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The scenes on it, firelit and shot by handheld cameras, feel as intimate as a nine-figure film set on a three-hundred-cubit-long ark can.The script that Aronofsky constructed with his writing partner, Ari Handel, honored the Old Testament narrative—but that narrative is barely an elevator pitch.“It is,” Aronofsky said proudly, “the least Biblical Biblical film ever made.”This was the director’s attempt to emerge from the art house and join his contemporaries Quentin Tarantino, David Fincher, Paul Thomas Anderson, and Christopher Nolan as a mainstream visionary—and to show a Spielbergian touch with an epic. Aronofsky was more interested in the tribulations that the Bible elides: the anguish of all the people denied room on the ark.When Aronofsky worried that his film, “written by two not very religious Jewish guys,” might be too existential for either a mass or a Christian audience, he was reassured by the fact that Paramount’s vice-chairman, Rob Moore, a devout Christian, had said that he loved the script. What if one of them did get aboard—and then tried to thwart Noah’s plan?One of the challenges of turning the Noah story into a film is that the only conflict in the Biblical narrative is, implicitly, between Noah and God (whose impossible demands Bill Cosby famously answered with “Right. A warlord who murdered Noah’s father, Tubal-Cain combines brutality and wounded bewilderment: why does God speak to Noah but not to him?He’s played by Ray Winstone, a British character actor who is a master of the endearing thug.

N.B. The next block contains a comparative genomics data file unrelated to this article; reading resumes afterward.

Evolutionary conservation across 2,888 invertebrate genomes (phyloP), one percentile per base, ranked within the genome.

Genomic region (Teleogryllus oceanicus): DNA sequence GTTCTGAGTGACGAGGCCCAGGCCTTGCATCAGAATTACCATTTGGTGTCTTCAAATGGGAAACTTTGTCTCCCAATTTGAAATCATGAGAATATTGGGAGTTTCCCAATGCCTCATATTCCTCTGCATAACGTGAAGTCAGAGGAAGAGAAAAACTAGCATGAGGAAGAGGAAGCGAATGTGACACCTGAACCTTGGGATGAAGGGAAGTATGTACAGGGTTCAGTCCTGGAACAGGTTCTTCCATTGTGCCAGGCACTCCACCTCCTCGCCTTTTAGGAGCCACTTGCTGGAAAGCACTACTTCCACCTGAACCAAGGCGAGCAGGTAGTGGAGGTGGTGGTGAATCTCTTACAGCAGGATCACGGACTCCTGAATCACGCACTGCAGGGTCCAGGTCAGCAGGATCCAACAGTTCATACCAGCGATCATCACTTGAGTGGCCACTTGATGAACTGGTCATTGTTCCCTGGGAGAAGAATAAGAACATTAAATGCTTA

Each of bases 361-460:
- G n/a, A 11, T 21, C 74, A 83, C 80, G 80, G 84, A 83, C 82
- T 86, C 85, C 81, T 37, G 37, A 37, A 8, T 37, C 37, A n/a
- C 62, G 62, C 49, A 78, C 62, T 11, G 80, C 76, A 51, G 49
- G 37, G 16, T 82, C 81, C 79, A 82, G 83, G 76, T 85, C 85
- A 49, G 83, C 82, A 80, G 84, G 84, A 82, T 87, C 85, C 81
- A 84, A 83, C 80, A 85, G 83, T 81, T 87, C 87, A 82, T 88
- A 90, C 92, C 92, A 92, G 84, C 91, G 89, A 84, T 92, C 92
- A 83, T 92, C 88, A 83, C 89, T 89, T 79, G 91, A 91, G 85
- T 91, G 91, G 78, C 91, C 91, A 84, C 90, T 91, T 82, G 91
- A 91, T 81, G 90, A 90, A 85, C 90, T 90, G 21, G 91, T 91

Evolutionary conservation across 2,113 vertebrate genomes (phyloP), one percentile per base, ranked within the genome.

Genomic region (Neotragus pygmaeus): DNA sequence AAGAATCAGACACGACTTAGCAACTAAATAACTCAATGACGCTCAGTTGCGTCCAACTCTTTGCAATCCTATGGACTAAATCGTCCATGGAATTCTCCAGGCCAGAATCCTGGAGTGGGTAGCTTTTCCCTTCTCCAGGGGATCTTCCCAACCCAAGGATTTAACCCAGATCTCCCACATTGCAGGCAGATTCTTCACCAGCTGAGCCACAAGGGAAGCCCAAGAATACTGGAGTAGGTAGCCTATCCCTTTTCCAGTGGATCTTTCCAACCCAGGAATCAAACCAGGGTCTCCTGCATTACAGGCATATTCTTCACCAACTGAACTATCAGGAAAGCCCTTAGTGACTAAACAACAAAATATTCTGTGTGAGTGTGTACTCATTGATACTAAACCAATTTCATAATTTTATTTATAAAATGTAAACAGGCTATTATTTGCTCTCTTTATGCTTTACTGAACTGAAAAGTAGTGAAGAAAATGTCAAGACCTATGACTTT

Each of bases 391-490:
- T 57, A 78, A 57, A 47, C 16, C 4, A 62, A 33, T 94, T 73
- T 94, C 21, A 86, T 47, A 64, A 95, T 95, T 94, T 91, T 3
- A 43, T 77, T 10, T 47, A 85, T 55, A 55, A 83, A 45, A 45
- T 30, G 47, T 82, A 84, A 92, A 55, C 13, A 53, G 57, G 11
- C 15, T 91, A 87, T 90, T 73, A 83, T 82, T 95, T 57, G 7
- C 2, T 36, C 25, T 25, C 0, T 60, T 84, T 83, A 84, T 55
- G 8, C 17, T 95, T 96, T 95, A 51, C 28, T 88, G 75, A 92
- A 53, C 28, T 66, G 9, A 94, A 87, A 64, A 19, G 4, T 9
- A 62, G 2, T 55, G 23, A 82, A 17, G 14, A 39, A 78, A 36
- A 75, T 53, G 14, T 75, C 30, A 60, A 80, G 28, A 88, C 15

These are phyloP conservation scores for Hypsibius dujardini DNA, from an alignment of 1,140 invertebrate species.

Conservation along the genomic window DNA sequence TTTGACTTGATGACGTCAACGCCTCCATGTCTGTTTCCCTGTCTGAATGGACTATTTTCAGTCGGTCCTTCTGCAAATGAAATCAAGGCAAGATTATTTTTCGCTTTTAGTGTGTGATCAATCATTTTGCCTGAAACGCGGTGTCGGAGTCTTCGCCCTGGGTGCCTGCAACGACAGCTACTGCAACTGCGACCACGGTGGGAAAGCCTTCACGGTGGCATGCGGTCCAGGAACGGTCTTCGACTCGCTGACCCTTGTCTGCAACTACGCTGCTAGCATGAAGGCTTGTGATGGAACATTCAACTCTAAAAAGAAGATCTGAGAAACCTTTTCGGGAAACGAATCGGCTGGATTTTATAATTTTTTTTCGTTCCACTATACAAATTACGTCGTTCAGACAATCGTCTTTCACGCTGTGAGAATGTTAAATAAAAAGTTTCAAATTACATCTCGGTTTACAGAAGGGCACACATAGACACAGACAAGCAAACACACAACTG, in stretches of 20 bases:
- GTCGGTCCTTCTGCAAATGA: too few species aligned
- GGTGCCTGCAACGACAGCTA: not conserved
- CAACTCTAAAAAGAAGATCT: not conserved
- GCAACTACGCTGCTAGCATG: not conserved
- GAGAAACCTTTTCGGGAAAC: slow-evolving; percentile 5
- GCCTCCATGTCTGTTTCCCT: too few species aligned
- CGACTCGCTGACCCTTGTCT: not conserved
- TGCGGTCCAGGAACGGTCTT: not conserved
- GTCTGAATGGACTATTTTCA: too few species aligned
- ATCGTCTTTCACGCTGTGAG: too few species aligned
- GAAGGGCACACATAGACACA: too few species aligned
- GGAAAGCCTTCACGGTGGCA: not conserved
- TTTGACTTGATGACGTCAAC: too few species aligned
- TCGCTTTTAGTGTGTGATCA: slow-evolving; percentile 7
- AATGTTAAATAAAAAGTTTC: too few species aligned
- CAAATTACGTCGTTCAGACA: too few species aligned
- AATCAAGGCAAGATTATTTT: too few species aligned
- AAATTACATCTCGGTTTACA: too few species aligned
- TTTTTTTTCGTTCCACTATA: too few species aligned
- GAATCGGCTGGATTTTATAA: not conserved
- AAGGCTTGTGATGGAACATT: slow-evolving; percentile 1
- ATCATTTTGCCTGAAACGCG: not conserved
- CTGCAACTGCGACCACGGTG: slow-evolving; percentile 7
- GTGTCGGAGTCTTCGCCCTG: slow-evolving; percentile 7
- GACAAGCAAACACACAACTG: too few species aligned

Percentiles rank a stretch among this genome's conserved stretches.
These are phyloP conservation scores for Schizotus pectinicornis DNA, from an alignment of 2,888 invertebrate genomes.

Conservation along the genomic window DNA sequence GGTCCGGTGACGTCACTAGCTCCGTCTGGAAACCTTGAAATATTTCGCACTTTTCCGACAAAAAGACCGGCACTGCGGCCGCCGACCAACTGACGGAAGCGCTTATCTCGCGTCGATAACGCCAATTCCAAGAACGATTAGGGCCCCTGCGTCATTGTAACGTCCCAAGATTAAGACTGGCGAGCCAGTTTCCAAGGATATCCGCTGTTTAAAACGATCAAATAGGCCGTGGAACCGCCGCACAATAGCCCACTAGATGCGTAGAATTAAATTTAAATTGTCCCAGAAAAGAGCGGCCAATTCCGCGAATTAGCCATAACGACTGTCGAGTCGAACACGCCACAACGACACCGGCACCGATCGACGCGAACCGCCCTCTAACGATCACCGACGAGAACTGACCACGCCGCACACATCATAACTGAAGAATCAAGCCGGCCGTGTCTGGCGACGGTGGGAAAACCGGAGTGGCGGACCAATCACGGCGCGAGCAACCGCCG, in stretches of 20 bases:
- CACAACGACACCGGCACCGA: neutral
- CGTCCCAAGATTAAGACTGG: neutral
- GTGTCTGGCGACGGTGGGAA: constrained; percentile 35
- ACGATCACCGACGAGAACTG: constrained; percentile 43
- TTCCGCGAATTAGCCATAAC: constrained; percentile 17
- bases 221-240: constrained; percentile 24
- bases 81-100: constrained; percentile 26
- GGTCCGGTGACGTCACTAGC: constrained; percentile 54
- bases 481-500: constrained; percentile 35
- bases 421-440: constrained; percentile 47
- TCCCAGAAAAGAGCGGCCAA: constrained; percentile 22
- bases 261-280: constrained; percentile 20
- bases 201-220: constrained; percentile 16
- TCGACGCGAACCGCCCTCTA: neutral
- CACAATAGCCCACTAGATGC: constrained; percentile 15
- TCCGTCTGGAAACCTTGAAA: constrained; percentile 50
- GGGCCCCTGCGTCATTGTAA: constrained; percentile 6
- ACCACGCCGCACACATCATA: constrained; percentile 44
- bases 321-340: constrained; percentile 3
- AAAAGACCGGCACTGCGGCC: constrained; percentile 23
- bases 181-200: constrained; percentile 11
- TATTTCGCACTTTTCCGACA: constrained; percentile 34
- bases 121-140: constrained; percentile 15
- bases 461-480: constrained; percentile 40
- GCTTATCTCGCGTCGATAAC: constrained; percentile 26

The director’s characters stare at the sun, slice their faces with razor blades, stab themselves with mirror shards.
“Where Russell is an aikido opponent—you have to accept the force coming at you and work with it—Ray is a fun sparring partner,” Aronofsky said.
He put his arm around Winstone and explained the scene: Tubal-Cain is climbing the ark with an axe, trying to hack his way in, when the flood hits. ’ And then we’re going to dump a whole fucking lot of water on you, and you look around, amazed—this is the end of the fucking world! After watching a take on his handheld monitor, he added an air mortar to the six buckets of water, so the actor would have to struggle to stay upright.
He had wanted to make the Noah story ever since he came to Hollywood.
Now Paramount Pictures agreed to produce it, at a final cost of a hundred and thirty million dollars; the visual-effects budget alone was triple the entire cost of “Black Swan.” No longer would a count as a success.